A: Fatigue is a problem that often brings people to Doctors Care. Sometimes they just need some common-sense reminders: Get eight hours’ sleep, eat sensibly from the four basic food groups, exercise three to five days a week, and keep weight under control. But sometimes fatigue is a sign of serious disease. It makes sense to consider the most common causes of fatigue first, along with taking a medical history and doing a physical exam. Lab tests may be the next step. It’s a good idea to request a complete blood count (CBC) and blood glucose test, along with checking the thyroid stimulating hormone (TSH) level. A teenaged patient might be tested for mononucleosis. Test results may suggest whether a patient has an infection, anemia, diabetes, cancer or thyroid disease — any of which can cause fatigue. Obviously, fatigue might indicate a serious condition for which patients need specialized care. Some additional possibilities are substance abuse, depression, sleep apnea, chronic fatigue syndrome, and fibromyalgia. In any case, a careful exam can be the first step toward treatment and recovery.
Q: What is the most worthwhile, yet conservative, procedure to minimize signs of facial aging?
A: While Botox and dermal fillers are powerful adjuncts to address multiple signs of facial aging, one of the most important areas to consider for a refreshed, well-rested look is the eyes. Blepharoplasty surgery, which is a relatively quick, outpatient surgical procedure with minimal downtime (three to four days), rejuvenates the eyes and surrounding periorbital region in a way that everyone will notice, but no one will know. As the focal point of the face, the eyes are a fascinating feature but are often one of the first areas to reveal signs of aging. A successful procedure to freshen the face is blepharoplasty, or eyelid surgery, as it instantly revitalizes the face and restores the eyes without giving away your secret.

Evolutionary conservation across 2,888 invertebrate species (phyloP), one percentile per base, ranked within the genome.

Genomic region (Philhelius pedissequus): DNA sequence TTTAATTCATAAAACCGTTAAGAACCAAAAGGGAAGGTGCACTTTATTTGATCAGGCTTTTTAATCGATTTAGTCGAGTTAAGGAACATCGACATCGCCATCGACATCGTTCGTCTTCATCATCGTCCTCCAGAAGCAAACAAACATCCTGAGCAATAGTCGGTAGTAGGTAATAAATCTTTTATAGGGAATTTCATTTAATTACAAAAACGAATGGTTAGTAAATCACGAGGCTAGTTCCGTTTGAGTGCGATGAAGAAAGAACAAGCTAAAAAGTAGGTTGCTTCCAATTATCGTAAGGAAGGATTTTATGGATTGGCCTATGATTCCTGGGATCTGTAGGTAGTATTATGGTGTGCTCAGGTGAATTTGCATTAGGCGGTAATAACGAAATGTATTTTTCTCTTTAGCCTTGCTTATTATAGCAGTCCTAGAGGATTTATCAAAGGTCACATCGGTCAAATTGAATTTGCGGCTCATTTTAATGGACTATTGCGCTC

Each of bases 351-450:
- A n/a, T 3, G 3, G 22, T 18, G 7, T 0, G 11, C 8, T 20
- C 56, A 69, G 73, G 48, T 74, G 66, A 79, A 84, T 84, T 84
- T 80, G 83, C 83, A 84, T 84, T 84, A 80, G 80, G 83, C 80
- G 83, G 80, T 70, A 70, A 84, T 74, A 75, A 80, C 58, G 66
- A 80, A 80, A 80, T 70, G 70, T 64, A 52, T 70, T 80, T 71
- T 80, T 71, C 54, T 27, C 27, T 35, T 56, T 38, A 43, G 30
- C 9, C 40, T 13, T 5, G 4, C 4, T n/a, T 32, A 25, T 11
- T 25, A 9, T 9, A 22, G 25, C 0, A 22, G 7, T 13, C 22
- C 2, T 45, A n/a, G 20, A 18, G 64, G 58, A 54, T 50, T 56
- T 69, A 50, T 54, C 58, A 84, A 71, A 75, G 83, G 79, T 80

Q: If you’ve been treated for herniated disc, sciatica, spinal stenosis, or degenerative disc disease with no relief, what is another possible cause of the discomfort?
A: While there are several possible causes for ongoing pain, you could be suffering from sacroiliac joint or “SI Joint” dysfunction. The SI joint is located between the sacrum and the ilium bones of the pelvis. Improper movement of this joint can cause significant discomfort in the lower back and legs. This disorder mimics several other conditions of the lumbar spine, which can contribute to misdiagnosis and continued discomfort. While sacroiliitis and SI joint dysfunction are ideally treated in a non-operative fashion, minimally invasive sacroiliac joint fusion may be an optimal alternative for select individuals whose pain lasts more than six months. This procedure stabilizes the SI joint, thereby minimizing and often eliminating pain.
Q: If I have a strong family history of breast cancer, what can I do to protect myself?
A: Early detection and cure, not prevention, are your best options. Family history is important, but it is only one of several risk factors. Ask your doctor and consider genetic testing. It is reliable and a one-time cost, typically less than $500. Even with a strong family history, you may not have a high risk gene. Knowing the odds allows better winning choices. Improve the odds for early detection and cure with annual checkups and screening mammograms every year, beginning at age 40. Get 3D (digital breast tomograms) mammograms if you have dense breast tissue. If you know you are at high risk for breast cancer, then ask about other high risk screening options.